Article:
"Despite the current uncertainties, one thing is for sure: whatever happens in terms of my professional football career, I will never stop pushing for the League to accept medical cannabis as a viable option for pain management," he said.
"I will do everything I can to ensure the generations of NFL players after me won't have to resort to harmful and addictive opioids as their only option for pain management."
On Wednesday, Monroe told The New York Times that he wondered if his vigorous campaign to get the NFL to take medical marijuana off its banned substances list contributed to his ouster from the Ravens.
"I can't say for sure whether or not my stance on medical cannabis was the reason the Ravens released me," the offensive tackle told the Times. "However, as I've said in the past, they have distanced themselves from me and made it clear that they do not support my advocacy."
In a story posted on the Ravens' website about Monroe's release, a quote from coach John Harbaugh clearly indicated that the organization didn't support Monroe's cause.
"I promise you, he does not speak for the organization," Harbaugh said earlier this offseason, according to the team's website.
Monroe tweeted Friday that the Ravens had been distancing themselves from his cause.
Harbaugh insisted Thursday that Monroe's release was a football decision and had nothing to do with his strong stance on medical marijuana.
"Football circumstances. One hundred percent football circumstances. That's it. That's all it ever was. It's no reflection on Eugene Monroe in any way. It just has to do with the circumstances with the Ravens and that position." Ravens coach John Harbaugh, on why Eugene Monroe was released
"Football circumstances change, from the end of the season to now," Harbaugh said. "Football circumstances. One hundred percent football circumstances. That's it. That's all it ever was. It's no reflection on Eugene Monroe in any way. It just has to do with the circumstances with the Ravens and that position."
Harbaugh made a point to say this organization has always allowed its players to be outspoken, and he brought up how two of his players, Matt Birk and Brendon Ayanbadejo, openly clashed on the issue of gay marriage in 2012.
"This organization has always been very forward thinking, very open and very in front of all kind of issues," Harbaugh said. "We've got a really good track record for all of that, and I'm proud of that. We always allow people to be who they are, believe what they believe and stand up for what they believe in. And that doesn't have anything to do with any football decisions."
Monroe was released Wednesday. Injuries and the presence of Ronnie Stanley, the No. 6 overall pick in this year's draft, also factored into Monroe's exit from the Ravens. Monroe hasn't practiced this offseason after undergoing shoulder surgery last season, and Stanley has been working in Monroe's left tackle spot.
Monroe said in his statement Thursday that he is "cleared to play and excited to get back on the field and compete."
Monroe started only 17 games in two seasons since receiving $17.5 million in guaranteed money as part of the five-year, $37.5 million deal he signed with the team in 2014. He has missed time because of four injuries since the start of the 2014 season: knee (four games), ankle (three), concussion (three) and shoulder (two).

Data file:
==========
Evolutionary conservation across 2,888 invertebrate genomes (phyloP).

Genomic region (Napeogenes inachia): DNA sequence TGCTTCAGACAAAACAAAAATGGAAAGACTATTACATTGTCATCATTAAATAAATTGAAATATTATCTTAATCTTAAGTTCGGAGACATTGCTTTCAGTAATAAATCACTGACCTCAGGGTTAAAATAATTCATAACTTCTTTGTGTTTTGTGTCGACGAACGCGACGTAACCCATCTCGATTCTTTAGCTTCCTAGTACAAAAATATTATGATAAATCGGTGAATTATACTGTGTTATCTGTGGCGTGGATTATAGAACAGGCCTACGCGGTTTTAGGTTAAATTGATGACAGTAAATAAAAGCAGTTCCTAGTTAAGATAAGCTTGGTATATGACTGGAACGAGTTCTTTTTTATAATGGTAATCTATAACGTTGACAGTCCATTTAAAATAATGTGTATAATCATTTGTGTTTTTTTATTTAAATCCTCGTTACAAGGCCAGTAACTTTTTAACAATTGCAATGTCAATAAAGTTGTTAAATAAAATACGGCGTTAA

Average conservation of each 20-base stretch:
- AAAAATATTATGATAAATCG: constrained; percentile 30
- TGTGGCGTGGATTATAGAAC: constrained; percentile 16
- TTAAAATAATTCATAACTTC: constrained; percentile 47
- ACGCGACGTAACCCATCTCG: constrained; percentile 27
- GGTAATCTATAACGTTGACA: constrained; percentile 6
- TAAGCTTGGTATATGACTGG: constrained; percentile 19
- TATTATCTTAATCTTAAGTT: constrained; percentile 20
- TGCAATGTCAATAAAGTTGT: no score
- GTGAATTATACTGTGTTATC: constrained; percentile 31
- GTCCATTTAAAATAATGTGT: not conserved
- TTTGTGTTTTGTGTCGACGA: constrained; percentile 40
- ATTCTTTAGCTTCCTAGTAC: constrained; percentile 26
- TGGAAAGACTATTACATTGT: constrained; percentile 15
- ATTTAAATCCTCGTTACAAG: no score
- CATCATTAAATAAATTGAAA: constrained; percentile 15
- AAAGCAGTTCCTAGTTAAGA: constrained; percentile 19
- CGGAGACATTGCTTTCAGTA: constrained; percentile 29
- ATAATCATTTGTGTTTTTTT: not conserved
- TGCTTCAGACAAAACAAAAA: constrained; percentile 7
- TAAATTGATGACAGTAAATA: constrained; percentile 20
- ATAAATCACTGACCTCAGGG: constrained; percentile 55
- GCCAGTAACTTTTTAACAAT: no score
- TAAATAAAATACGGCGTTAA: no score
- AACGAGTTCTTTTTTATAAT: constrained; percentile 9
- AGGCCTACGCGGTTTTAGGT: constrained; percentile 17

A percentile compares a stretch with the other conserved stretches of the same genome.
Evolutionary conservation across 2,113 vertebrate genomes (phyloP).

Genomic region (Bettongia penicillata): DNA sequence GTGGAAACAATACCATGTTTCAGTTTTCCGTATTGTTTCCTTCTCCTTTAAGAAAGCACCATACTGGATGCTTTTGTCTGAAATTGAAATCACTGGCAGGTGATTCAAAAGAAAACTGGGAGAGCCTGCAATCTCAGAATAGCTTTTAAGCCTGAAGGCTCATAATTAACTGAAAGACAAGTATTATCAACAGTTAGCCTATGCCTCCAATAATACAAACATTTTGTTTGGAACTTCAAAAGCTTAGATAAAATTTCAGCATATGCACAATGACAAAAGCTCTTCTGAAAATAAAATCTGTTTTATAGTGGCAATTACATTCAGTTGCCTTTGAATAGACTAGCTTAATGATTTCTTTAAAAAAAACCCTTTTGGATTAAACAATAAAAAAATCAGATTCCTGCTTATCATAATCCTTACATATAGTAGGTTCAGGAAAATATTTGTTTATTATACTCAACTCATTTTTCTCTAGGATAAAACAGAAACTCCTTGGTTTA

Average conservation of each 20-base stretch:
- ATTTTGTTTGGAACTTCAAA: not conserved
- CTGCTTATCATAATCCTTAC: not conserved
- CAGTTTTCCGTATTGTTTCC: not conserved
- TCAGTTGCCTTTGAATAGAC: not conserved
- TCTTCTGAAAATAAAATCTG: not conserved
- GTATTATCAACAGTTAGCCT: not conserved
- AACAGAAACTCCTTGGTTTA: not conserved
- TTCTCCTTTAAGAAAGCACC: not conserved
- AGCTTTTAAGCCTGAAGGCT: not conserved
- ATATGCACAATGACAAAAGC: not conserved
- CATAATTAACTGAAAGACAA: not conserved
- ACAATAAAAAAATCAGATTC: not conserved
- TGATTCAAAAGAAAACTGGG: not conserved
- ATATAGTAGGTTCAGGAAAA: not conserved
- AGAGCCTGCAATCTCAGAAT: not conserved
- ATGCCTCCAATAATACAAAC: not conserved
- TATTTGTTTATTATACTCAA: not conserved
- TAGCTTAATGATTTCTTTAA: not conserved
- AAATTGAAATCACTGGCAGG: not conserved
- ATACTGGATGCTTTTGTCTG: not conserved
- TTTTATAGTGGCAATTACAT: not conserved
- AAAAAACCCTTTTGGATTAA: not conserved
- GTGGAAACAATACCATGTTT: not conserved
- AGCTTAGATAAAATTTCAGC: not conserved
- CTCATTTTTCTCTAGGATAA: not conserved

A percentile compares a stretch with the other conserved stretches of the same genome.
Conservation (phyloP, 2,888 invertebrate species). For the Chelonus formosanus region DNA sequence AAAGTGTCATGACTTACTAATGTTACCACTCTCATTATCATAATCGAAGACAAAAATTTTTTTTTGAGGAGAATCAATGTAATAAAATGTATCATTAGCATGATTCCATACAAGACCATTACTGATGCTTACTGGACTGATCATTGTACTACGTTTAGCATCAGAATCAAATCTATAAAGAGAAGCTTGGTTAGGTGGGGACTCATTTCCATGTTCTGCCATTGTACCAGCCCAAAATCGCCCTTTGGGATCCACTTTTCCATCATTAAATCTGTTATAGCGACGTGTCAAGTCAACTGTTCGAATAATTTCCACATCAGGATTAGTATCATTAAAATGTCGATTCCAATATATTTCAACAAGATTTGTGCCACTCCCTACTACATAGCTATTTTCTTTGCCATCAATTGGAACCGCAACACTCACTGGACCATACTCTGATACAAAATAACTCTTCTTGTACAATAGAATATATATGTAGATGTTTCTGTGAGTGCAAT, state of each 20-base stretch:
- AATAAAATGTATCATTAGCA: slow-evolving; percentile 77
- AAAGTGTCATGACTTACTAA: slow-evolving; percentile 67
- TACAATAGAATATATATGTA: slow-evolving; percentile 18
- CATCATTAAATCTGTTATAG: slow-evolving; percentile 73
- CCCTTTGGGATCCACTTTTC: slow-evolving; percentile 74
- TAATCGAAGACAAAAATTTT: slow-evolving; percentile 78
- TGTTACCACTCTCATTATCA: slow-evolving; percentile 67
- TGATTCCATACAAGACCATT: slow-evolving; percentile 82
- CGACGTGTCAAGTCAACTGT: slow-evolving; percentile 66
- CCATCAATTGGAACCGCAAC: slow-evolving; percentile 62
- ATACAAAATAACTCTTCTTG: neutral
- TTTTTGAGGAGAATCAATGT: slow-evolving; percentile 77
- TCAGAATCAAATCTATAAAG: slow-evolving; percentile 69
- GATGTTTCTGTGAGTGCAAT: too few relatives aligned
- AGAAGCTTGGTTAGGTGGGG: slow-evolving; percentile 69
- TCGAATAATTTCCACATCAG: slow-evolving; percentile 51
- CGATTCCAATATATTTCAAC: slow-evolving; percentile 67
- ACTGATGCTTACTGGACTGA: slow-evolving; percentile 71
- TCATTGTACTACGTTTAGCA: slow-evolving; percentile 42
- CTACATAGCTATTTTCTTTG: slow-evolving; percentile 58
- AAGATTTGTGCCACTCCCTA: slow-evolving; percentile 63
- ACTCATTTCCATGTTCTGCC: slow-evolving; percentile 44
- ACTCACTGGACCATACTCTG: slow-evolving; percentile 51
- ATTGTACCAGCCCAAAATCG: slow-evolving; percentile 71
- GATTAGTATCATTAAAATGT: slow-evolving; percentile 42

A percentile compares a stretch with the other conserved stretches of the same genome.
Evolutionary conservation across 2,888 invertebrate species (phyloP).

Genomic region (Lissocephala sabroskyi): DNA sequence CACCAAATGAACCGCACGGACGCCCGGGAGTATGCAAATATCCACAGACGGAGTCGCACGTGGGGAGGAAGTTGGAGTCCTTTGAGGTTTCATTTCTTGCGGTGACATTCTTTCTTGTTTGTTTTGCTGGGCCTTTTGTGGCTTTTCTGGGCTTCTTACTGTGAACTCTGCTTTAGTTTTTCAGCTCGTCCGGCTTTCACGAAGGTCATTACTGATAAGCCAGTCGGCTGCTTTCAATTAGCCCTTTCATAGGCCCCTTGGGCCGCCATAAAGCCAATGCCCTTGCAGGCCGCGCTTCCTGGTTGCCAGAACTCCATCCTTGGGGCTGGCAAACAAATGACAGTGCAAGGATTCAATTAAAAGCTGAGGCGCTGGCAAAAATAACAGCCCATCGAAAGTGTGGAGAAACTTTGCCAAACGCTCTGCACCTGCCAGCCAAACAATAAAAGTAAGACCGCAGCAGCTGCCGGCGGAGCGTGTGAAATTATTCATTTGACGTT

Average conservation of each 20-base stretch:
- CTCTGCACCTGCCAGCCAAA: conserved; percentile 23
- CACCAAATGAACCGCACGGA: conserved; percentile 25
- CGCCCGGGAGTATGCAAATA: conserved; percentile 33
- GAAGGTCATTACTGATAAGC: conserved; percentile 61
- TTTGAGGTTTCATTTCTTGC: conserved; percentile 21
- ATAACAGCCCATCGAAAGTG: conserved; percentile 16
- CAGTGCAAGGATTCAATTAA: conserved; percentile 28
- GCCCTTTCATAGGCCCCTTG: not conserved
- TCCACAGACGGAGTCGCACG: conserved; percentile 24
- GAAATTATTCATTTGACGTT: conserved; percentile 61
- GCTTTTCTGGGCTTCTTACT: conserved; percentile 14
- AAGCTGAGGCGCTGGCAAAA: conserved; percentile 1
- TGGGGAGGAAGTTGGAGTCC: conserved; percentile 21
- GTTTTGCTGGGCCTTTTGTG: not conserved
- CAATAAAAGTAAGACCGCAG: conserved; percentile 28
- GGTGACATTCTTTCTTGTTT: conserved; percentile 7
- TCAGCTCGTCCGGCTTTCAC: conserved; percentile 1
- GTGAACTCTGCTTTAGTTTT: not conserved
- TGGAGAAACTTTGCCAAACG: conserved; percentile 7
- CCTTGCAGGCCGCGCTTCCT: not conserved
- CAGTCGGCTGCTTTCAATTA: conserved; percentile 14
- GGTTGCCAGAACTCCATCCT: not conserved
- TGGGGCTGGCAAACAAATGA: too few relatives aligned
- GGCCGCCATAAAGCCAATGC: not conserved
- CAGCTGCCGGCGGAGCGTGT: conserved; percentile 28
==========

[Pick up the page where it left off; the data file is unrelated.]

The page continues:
Earlier this month, Monroe said he wasn't worried about how his stance on medical marijuana would affect his future in football. He is the only active player to publicly support taking marijuana off the NFL's banned substances list.
Monroe recently donated $80,000 to researchers at Johns Hopkins and the University of Pennsylvania for studies to examine the impact of cannabinoid therapies on current and former NFL players. He also wrote a first-person essay in The Players' Tribune about the need for the NFL to reduce players' use of opioids.
The Ravens decided to release Monroe after failed trade talks with the New York Giants, sources told ESPN's Adam Schefter. The Giants have been in contact with Monroe's agent since the player's release Wednesday and remain interested in signing the veteran tackle, a source said.
Giants coach Ben McAdoo was asked Thursday about Monroe's advocacy for medical marijuana and said "everyone is entitled to his own opinion."
"I haven't done any research, so I don't have a great answer for you there. That's probably more of a political question, something I'm not necessarily willing to jump into at this point, or ever. But every player, every coach, every person with two feet running around has their own opinion, and they're entitled to it," McAdoo said.
"We look at all possibilities. You never say never in this business. If there are guys out there that can help us, we'll look into adding them to the mix."
"We're humans. Everyone has opinions. Every single person here might have an opinion on something I'm saying, and it could be held against me. But that's why you speak what's true and what's authentic to you," Jennings said.
"If he feels he needed to say that at this time in his life, good for him, man. It should not affect his game, how he carries himself. He's a great dude, stays out of trouble, clean guy, works really hard. I would hope no GM or club would hold that against him, speaking his opinion."
Monroe's plan is to take a couple of days to assess interest in him from around the league and potentially schedule a visit or two early next week. Monroe would prefer to play left tackle but would be willing to play right tackle if that's what he's offered. The Giants would likely use him at right tackle because of the presence of 2015 first-round pick Ereck Flowers at left, but that would have to be sorted out in camp.
ESPN's Jamison Hensley and Dan Graziano contributed to this report.